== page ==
It’s the reason Capitec has grown so rapidly in recent years: loosening the choke-hold that the big four – Absa, First National Bank (FNB), Nedbank and Standard Bank – had on the domestic market, by bringing banking to the people with simpler products and more affordable fees. Last year, Capitec was voted the best South African bank – for the third consecutive year – and it was one of only eight that achieved a five-star rating.
This year, tech-driven digital-first banks such as TymeBank, Discovery Bank and BankZero, hope to outpace Capitec’s innovation, by offering more control, cheaper pricing structures, greater convenience, better interest rates for savers, even simpler products and personalisation.
Banks might be moving online, but tech won’t fully replace the psychological need for personalisation. Banking, after all, is also about building relationships, and if customers can’t enter a physical store to speak to a manager or consultant, they want a bank that hasn’t lost sight of its human market.
Switching to digital banking might be one way reducing fees – but if you’re happy with your bank, there are ways to stay where you are and maximise your experience.
Francois Viviers, the executive of marketing and communications at Capitec Bank, said when cutting back on spending, most people overlook the cost of their bank fees.
“Check your bank statement to see what you are paying. Most bundle accounts cost from R100 a month. Do you really need all the services offered in the bundle? With a pay-as-you-transact account, such as Capitec’s Global One, you only pay for the transactions you actually do. In 2018, over 6.7million Capitec clients paid less than R50 a month in fees.”
Digital banking transactions are often more affordable than those involving cash or branch visits. Make sure you are making full use of your bank’s app. It will save you not only money, but time too.
Viviers said setting financial goals at the beginning of the year is important, because without a proper financial plan, you’ll likely spend money on things that don’t matter and miss your goals.
“Financial goals, backed by a plan, give you a road map to follow. It also allows you to select the best financial tools to use when achieving your goals. For instance, keeping your money in a cheque account will earn you no interest. Placing your money in a savings plan will, on the other hand, put the power of compound interest in your corner.”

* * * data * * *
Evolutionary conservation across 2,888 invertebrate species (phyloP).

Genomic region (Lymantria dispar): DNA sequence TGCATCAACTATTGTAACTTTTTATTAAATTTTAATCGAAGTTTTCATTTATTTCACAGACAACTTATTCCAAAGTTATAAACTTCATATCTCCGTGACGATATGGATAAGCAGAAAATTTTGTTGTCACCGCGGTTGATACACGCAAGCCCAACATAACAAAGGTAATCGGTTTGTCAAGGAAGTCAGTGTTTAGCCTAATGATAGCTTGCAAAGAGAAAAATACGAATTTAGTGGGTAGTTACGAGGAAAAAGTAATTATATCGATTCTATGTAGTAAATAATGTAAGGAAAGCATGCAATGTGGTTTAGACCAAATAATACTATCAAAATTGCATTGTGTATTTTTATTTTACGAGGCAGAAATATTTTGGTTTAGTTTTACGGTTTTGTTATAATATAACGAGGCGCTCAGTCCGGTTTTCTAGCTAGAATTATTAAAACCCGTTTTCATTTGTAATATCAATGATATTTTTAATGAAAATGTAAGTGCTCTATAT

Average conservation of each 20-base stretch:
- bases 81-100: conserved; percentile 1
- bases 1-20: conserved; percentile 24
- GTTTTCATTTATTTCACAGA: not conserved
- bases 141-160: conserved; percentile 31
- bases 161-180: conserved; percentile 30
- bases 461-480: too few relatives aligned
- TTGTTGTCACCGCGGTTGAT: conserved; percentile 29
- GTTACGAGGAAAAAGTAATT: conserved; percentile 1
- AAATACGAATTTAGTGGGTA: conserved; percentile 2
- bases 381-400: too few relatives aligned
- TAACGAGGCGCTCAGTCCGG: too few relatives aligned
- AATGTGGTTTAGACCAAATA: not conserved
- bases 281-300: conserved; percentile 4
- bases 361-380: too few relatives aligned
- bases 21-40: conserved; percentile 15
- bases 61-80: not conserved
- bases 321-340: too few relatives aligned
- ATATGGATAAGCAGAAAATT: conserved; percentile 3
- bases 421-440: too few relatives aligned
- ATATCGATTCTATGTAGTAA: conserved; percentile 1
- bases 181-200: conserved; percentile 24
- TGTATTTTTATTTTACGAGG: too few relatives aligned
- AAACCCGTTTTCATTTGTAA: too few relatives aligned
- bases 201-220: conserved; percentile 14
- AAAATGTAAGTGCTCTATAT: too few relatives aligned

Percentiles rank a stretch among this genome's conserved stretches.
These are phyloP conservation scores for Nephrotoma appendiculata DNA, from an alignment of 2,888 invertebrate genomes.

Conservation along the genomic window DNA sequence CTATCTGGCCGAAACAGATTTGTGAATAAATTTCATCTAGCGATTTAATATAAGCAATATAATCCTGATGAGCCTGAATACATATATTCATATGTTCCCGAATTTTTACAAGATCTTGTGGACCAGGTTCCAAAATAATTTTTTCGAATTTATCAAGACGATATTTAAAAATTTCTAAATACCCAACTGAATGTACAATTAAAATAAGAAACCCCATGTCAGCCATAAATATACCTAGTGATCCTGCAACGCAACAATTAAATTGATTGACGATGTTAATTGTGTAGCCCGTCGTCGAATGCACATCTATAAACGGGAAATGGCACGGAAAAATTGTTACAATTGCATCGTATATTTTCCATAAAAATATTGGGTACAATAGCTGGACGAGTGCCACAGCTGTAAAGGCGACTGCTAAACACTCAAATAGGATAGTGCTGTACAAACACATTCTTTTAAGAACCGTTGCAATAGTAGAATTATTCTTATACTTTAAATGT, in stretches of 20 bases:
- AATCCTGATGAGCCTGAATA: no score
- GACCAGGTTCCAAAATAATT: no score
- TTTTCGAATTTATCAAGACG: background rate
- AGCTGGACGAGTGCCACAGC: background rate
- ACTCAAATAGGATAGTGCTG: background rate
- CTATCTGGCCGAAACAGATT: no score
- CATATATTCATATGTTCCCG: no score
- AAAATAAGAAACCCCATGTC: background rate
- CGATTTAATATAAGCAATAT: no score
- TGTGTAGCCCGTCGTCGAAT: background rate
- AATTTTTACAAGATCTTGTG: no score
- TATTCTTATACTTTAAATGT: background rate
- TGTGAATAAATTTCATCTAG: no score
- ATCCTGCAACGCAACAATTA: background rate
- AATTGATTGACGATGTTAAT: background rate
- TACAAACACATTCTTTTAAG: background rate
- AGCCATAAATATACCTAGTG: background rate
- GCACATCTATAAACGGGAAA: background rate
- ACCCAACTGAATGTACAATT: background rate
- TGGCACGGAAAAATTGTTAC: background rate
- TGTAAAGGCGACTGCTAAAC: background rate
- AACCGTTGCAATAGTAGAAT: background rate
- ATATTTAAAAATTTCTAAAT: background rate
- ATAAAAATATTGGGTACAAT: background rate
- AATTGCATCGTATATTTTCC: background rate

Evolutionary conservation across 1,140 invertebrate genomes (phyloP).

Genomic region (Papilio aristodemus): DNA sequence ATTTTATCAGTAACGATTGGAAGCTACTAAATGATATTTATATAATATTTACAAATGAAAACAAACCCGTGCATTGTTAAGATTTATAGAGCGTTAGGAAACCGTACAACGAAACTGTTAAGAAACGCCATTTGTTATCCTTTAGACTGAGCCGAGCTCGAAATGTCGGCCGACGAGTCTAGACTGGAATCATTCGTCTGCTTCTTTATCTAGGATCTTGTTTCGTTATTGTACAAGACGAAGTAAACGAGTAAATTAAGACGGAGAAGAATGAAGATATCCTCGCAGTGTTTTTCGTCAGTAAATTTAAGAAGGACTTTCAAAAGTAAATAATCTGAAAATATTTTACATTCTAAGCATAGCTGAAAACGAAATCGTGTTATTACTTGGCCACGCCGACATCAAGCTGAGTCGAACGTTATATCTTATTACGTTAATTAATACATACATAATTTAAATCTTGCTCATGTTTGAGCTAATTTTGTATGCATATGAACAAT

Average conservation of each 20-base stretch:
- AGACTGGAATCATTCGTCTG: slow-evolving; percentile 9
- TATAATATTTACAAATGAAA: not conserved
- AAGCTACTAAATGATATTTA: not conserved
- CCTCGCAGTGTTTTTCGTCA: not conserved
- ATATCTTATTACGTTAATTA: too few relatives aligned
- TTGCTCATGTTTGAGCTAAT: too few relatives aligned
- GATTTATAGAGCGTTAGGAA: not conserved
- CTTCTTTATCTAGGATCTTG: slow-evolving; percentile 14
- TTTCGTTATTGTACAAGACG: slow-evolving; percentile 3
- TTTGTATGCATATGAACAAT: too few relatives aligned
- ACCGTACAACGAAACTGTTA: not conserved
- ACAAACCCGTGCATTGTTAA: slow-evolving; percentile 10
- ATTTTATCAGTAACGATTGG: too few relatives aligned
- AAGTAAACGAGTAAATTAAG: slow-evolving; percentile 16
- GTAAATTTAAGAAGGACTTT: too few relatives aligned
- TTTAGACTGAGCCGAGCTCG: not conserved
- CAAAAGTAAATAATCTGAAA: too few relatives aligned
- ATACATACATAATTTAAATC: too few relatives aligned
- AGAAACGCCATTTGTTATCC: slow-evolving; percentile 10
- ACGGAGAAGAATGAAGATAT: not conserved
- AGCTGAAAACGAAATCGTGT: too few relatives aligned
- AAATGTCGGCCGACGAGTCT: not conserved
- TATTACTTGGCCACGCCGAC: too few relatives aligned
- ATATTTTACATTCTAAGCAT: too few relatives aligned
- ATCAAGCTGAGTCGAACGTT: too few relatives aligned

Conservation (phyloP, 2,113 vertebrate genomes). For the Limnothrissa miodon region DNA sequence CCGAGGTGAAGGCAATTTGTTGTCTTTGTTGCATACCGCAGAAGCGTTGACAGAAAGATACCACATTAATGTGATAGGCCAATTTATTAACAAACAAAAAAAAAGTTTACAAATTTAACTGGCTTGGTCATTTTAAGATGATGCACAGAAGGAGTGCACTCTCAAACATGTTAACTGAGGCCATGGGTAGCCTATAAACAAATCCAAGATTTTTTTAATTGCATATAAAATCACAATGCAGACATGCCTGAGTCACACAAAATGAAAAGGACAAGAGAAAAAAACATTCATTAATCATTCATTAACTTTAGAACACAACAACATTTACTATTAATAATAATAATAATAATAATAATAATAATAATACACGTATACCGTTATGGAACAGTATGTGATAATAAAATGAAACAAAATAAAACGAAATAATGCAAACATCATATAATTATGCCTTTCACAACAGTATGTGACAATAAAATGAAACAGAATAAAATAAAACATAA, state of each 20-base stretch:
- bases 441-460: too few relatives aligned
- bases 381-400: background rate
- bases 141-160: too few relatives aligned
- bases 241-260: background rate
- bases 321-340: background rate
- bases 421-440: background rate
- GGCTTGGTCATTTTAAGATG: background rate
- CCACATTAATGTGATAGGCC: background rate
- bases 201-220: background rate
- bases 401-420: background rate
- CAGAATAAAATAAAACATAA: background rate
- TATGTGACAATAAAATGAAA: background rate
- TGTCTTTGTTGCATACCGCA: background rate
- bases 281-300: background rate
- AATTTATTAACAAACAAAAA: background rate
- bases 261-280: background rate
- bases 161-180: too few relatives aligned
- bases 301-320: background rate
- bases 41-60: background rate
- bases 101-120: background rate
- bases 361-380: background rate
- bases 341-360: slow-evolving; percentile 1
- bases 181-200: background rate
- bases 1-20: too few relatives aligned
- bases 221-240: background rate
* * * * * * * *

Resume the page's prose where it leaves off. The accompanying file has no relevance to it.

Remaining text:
For Ancley Jacobs, the chief executive of FNB Consumer Core Banking, smart technology has been a game-changer for consumers and banks because of improved convenience, safety and reduced cost. But consumers are “barely scratching the surface when it comes to exploiting the benefits of digital platforms for day-to-day banking”.
Jacobs said there are easy ways to reduce bank fees. “When it’s necessary to use cash, you should rather withdraw at shopping tills for a fraction of the cost. If you need to use an ATM, it’s cost-effective to use your bank’s ATM to avoid incurring additional charges at other banks. Alternatively, FNB customers can easily pay anyone with a cellphone number via eWallet Send Money, thereby eliminating the need and costs associated with using cash.”
Card swipes at till points are free with most banks and consumers can earn rewards for swiping.
“You can make safer payments through tap-and-pay functionality, which allows you to complete a payment without losing possession of your bank card.”
Avoid unnecessary bank charges by ensuring that you have sufficient funds in your account: you’ll incur charges for returned debit orders, as well as attempted purchases with insufficient funds.
Jacobs advised not multi-banking – it can cost you more money, because you are servicing multiple accounts. Consolidate your banking to ensure that you get maximum benefits at a reasonable cost.
“There is no better time than the beginning of the year to get your financial affairs in order. Getting a handle on bank fees can set you on the right path and create room for you to be more efficient in managing your money.”
Cowyk Fox, the managing executive for Everyday Banking at Absa, suggested selecting the right type of account. “If your banking needs are plain and simple, daily transactional banking, then a transmission account or our Flexi Value Bundle will better suit your needs. We also have accounts specifically designed to cater for the needs of youth, student and senior customers.”
Fox said value bundles (including premium banking) were the most cost-effective solution at a fixed monthly fee. “Our value bundles include a number of everyday transactions and discounts for maintaining a set amount of money throughout the month. This all could translate into massive savings on bank charges.”
But if you do few transactions on your account, then pay-as-you-transact pricing options are better.